Reporting Kurtis Ming
Frequent sales and huge discounts — it’s a strategy that’s kept many Kohl’s shoppers coming back time and again.
Since the late 90s, Kohl’s has exploded to more than 1,000 stores and driving more than $18 billion in revenue last year according to published reports.
Customers certainly seem to be getting into the Kohl’s craze — but are Kohl’s sale prices always as good as they seem?
A CBS13 hidden-camera investigation conducted between November 2011 and January 2012 found items marked up as much as $100 from earlier prices and then put on sale.
What does it really cost?
Pattie Woody came home thinking she got 50 percent off a $209.99 sheet set from Kohl’s.
But inside the packaging, she found another price tag — this one listed at $169.99 — $40 cheaper than the outside sticker.
“It really surprised me,” she said.
She still believed she had gotten a good deal — but, peeling back three layers of price stickers — she found her sheet set had been marked up three times, she said.
“You always expect to see the price tag stuck on top of another one is the cheaper price,” said Woody. “Actually, it was more expensive.”
She suspected Kohl’s may be marking up prices before marking them down, she said, making sales seem bigger.
CBS13 hidden cameras went inside several Kohl’s stores, checking the printed price tags of some items currently on sale.
A CBS producer found clothes, luggage, kitchen, bath and bedding products — 15 items in all — marked up, some as much as $100, and price tags on top of price tags.
Other items have different price tags on different areas of the product.
One twin sheet set was listed at 50 percent off the original price of $89.99. But inside the plastic zipper, the earlier price tag shows $49.99, indicating the current sale is only $5 savings from the original tag.
A 10″ skillet was listed on sale for $34.99, with a regular price of $39.99, but underneath that sticker, the earlier price tag was marked $29.99 — meaning Kohl’s current price on sale is $5 more than the originally marked price.
CBS13 was not able to learn exactly when the prices were raised.
The Practice of Marking Up Prices
Consumer attorney Stuart Talley thinks if Kohl’s is marking up prices to mark them down, the company is breaking California State law … which bans companies from “making false or misleading statements” about the “amounts of price reductions.”
“That’s illegal in California,” he said. “You just can’t do it.”
A CBS13 producer wanted to see what would happen if customers challenge the price at the counter, with a sheet set marked 30 percent off the sticker price of $149.99
The sheets rang up $104.99, as displayed in store, but that sale price is $15 higher than the sticker inside the packaging showing these sheets were once marked $89.99.
“This thing actually says $89,” the producer said to the clerk. “Can I get 30% off that?”
The clerk calls over a manager, who agrees to give the 30 percent discount off the $89.99 label.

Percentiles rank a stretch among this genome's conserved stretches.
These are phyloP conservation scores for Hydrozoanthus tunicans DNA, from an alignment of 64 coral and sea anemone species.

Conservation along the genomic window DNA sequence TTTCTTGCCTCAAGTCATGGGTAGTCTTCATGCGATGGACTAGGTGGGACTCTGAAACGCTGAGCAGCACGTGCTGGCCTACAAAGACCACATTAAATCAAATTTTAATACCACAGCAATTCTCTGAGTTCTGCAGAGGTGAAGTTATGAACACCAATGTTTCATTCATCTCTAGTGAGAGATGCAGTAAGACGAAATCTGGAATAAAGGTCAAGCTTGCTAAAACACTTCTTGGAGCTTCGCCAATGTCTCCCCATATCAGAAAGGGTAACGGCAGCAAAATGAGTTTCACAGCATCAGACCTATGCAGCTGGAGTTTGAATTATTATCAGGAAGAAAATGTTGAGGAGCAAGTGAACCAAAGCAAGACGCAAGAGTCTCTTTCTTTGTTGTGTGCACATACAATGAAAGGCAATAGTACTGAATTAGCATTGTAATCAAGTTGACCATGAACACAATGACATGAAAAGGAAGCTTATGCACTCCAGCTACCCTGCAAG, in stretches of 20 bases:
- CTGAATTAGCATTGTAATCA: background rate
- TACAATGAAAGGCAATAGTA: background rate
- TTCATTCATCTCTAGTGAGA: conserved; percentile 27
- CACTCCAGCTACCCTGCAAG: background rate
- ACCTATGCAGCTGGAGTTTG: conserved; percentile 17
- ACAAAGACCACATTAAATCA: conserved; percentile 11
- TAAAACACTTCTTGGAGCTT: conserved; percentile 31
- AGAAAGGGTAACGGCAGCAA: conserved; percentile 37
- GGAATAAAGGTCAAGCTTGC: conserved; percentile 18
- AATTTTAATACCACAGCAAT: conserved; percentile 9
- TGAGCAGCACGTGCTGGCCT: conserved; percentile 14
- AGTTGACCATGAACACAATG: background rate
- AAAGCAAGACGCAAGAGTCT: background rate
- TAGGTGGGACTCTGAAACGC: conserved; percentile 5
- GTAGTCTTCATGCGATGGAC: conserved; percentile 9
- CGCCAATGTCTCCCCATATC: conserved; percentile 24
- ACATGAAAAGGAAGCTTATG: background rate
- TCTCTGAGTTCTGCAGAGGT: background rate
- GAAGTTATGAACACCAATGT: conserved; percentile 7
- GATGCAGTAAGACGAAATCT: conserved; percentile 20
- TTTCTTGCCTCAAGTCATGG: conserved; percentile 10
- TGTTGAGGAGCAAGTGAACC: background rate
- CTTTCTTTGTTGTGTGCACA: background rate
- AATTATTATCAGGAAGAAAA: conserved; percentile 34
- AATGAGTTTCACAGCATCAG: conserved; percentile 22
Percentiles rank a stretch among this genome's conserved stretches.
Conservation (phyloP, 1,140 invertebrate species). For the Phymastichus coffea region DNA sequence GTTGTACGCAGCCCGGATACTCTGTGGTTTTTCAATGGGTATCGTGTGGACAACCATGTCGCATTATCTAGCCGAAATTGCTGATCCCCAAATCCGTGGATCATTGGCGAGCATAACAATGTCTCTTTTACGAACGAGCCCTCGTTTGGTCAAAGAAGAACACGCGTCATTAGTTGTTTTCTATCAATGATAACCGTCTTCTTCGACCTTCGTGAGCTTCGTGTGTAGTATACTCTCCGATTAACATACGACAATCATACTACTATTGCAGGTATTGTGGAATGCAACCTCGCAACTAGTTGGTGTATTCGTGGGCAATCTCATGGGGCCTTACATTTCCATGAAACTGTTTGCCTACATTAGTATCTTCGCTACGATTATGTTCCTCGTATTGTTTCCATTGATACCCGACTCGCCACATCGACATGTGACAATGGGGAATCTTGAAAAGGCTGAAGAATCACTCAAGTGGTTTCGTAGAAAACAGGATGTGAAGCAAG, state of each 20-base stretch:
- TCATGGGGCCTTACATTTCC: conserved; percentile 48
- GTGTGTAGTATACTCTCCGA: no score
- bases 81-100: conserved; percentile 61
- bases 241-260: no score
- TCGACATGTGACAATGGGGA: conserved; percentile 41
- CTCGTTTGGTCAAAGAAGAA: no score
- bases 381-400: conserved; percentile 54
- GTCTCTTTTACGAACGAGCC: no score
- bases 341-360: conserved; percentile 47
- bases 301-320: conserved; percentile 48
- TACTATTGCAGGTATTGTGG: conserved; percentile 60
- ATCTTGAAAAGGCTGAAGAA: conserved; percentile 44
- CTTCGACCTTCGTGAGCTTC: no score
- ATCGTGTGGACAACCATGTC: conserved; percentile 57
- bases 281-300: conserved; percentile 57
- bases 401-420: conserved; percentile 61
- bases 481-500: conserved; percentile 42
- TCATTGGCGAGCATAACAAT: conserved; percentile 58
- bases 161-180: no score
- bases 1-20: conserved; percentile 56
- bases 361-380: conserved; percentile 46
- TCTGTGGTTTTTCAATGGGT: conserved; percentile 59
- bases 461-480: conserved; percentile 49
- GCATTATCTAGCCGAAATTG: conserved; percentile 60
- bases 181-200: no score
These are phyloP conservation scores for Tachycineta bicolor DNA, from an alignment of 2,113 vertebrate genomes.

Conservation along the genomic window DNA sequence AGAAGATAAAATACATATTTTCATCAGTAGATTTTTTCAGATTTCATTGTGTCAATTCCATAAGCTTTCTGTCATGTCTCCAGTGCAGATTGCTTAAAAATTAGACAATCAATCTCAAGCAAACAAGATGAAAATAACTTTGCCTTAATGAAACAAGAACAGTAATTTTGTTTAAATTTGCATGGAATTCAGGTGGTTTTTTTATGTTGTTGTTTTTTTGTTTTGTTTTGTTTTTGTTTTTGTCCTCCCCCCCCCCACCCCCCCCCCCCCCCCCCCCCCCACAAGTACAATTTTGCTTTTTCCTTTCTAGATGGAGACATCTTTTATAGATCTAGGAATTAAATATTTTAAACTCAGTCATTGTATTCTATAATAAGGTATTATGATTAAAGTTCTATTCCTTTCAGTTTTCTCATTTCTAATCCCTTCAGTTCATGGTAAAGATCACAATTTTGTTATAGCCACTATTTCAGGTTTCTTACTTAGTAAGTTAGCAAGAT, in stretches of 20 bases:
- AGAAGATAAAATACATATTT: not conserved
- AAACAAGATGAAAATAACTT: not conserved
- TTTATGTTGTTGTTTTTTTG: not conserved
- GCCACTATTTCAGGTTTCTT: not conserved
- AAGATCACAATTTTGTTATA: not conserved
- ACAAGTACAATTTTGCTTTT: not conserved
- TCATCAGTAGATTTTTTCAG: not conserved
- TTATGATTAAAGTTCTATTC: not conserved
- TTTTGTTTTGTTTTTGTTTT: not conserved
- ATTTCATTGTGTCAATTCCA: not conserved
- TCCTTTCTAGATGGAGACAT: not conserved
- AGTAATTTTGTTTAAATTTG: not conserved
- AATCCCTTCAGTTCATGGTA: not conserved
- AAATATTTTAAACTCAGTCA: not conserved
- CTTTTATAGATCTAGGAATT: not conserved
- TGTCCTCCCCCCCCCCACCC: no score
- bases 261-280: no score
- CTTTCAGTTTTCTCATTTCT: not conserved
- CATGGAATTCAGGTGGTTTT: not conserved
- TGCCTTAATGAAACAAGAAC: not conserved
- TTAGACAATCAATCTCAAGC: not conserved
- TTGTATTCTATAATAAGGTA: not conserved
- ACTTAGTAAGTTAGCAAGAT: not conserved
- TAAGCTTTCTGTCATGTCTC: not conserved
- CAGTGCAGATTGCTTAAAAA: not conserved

“Why would it go up that much?” the producer asks the manager.
“Sometimes when we do scratch-off coupons, we mark stuff up,” the manager said.
“Oh, really?” the producer said. “You mark stuff up if it’s a scratch-off, something like that?”
“Something like that,” the manager replied.
When CBS13 reached out to Kohl’s, the company denied any wrongdoing, saying, “Kohl’s does not raise “off-sale” prices on a short-term basis just for purposes of a future sales event.”
“As is common in the retail industry, from time to time, product prices are increased due to production and raw material cost increases,” the statement said. “When these types of price increases are implemented, our stores are instructed to re-ticket all items currently in our inventory to match the prices on the tags for all in-coming merchandise.”
Kohl’s claimed the price of Woody’s sheets went up because of the rising cost of cotton, and admitted the prices on the 15 items a CBS producer found marked up were raised in the late summer or early fall — well before the current sale.
“No excuses, flat out no excuses,” said Harry Friedman, president of The Friedman Group, the world’s largest retail consultant firm.
Friedman consults retailers around the world on how to maximize profits while maintaining strong customer service.
He didn’t buy Kohl’s explanation for the markups ahead of sales and said the company is playing a game to make up for shrinking profits in this economy.
“I don’t know that it’s malicious. … They’re just trying to stay in business,” he said. “But it’s a bad practice.”
“Fifty percent off looks really great,” said Woody.
But Woody, and other customers, weren’t quite sure they could believe a Kohl’s sale when they see one.
“Now I’m going to check everything,” one woman said.
CBS13 contacted the National Retail Federation, which said pricing and sale strategies can vary a great deal, depending on the company.
“Promotion strategies, pricing strategies are all very proprietary,” said the NRF’s Kathy Grannis. “When it comes to pricing strategies, it really does come down to the retailer.”